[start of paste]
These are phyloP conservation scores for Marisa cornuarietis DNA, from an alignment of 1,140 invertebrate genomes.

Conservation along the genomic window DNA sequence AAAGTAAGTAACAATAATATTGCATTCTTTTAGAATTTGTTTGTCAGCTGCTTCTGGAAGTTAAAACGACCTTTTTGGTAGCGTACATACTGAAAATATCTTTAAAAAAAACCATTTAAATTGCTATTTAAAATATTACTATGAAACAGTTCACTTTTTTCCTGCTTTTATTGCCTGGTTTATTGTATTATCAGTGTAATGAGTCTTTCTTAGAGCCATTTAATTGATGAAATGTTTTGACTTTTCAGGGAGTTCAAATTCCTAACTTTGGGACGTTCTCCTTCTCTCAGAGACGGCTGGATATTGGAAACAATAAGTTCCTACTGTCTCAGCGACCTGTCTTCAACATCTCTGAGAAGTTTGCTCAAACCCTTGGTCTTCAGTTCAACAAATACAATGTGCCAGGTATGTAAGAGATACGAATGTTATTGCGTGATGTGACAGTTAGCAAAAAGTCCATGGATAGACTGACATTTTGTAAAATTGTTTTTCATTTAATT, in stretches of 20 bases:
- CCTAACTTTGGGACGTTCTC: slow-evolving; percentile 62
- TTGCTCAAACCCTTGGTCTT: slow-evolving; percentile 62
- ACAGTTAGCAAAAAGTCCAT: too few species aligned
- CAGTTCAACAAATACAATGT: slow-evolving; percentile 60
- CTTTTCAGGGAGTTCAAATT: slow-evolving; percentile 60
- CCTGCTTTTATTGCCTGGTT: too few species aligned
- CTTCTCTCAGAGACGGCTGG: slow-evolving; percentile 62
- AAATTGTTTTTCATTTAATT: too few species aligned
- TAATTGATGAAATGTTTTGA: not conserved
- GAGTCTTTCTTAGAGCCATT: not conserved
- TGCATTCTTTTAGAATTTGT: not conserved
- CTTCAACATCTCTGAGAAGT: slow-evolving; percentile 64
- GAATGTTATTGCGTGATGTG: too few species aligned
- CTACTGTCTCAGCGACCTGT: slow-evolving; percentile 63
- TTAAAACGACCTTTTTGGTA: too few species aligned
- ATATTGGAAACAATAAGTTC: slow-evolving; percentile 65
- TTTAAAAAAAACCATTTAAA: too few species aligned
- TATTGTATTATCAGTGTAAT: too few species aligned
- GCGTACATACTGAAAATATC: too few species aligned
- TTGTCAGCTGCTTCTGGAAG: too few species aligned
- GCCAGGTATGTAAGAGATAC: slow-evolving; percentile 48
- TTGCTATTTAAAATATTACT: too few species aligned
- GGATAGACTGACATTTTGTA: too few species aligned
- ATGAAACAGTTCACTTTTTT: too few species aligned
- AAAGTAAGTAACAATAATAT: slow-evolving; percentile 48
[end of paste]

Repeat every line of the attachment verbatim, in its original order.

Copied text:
These are phyloP conservation scores for Marisa cornuarietis DNA, from an alignment of 1,140 invertebrate genomes.

Conservation along the genomic window DNA sequence AAAGTAAGTAACAATAATATTGCATTCTTTTAGAATTTGTTTGTCAGCTGCTTCTGGAAGTTAAAACGACCTTTTTGGTAGCGTACATACTGAAAATATCTTTAAAAAAAACCATTTAAATTGCTATTTAAAATATTACTATGAAACAGTTCACTTTTTTCCTGCTTTTATTGCCTGGTTTATTGTATTATCAGTGTAATGAGTCTTTCTTAGAGCCATTTAATTGATGAAATGTTTTGACTTTTCAGGGAGTTCAAATTCCTAACTTTGGGACGTTCTCCTTCTCTCAGAGACGGCTGGATATTGGAAACAATAAGTTCCTACTGTCTCAGCGACCTGTCTTCAACATCTCTGAGAAGTTTGCTCAAACCCTTGGTCTTCAGTTCAACAAATACAATGTGCCAGGTATGTAAGAGATACGAATGTTATTGCGTGATGTGACAGTTAGCAAAAAGTCCATGGATAGACTGACATTTTGTAAAATTGTTTTTCATTTAATT, in stretches of 20 bases:
- CCTAACTTTGGGACGTTCTC: slow-evolving; percentile 62
- TTGCTCAAACCCTTGGTCTT: slow-evolving; percentile 62
- ACAGTTAGCAAAAAGTCCAT: too few species aligned
- CAGTTCAACAAATACAATGT: slow-evolving; percentile 60
- CTTTTCAGGGAGTTCAAATT: slow-evolving; percentile 60
- CCTGCTTTTATTGCCTGGTT: too few species aligned
- CTTCTCTCAGAGACGGCTGG: slow-evolving; percentile 62
- AAATTGTTTTTCATTTAATT: too few species aligned
- TAATTGATGAAATGTTTTGA: not conserved
- GAGTCTTTCTTAGAGCCATT: not conserved
- TGCATTCTTTTAGAATTTGT: not conserved
- CTTCAACATCTCTGAGAAGT: slow-evolving; percentile 64
- GAATGTTATTGCGTGATGTG: too few species aligned
- CTACTGTCTCAGCGACCTGT: slow-evolving; percentile 63
- TTAAAACGACCTTTTTGGTA: too few species aligned
- ATATTGGAAACAATAAGTTC: slow-evolving; percentile 65
- TTTAAAAAAAACCATTTAAA: too few species aligned
- TATTGTATTATCAGTGTAAT: too few species aligned
- GCGTACATACTGAAAATATC: too few species aligned
- TTGTCAGCTGCTTCTGGAAG: too few species aligned
- GCCAGGTATGTAAGAGATAC: slow-evolving; percentile 48
- TTGCTATTTAAAATATTACT: too few species aligned
- GGATAGACTGACATTTTGTA: too few species aligned
- ATGAAACAGTTCACTTTTTT: too few species aligned
- AAAGTAAGTAACAATAATAT: slow-evolving; percentile 48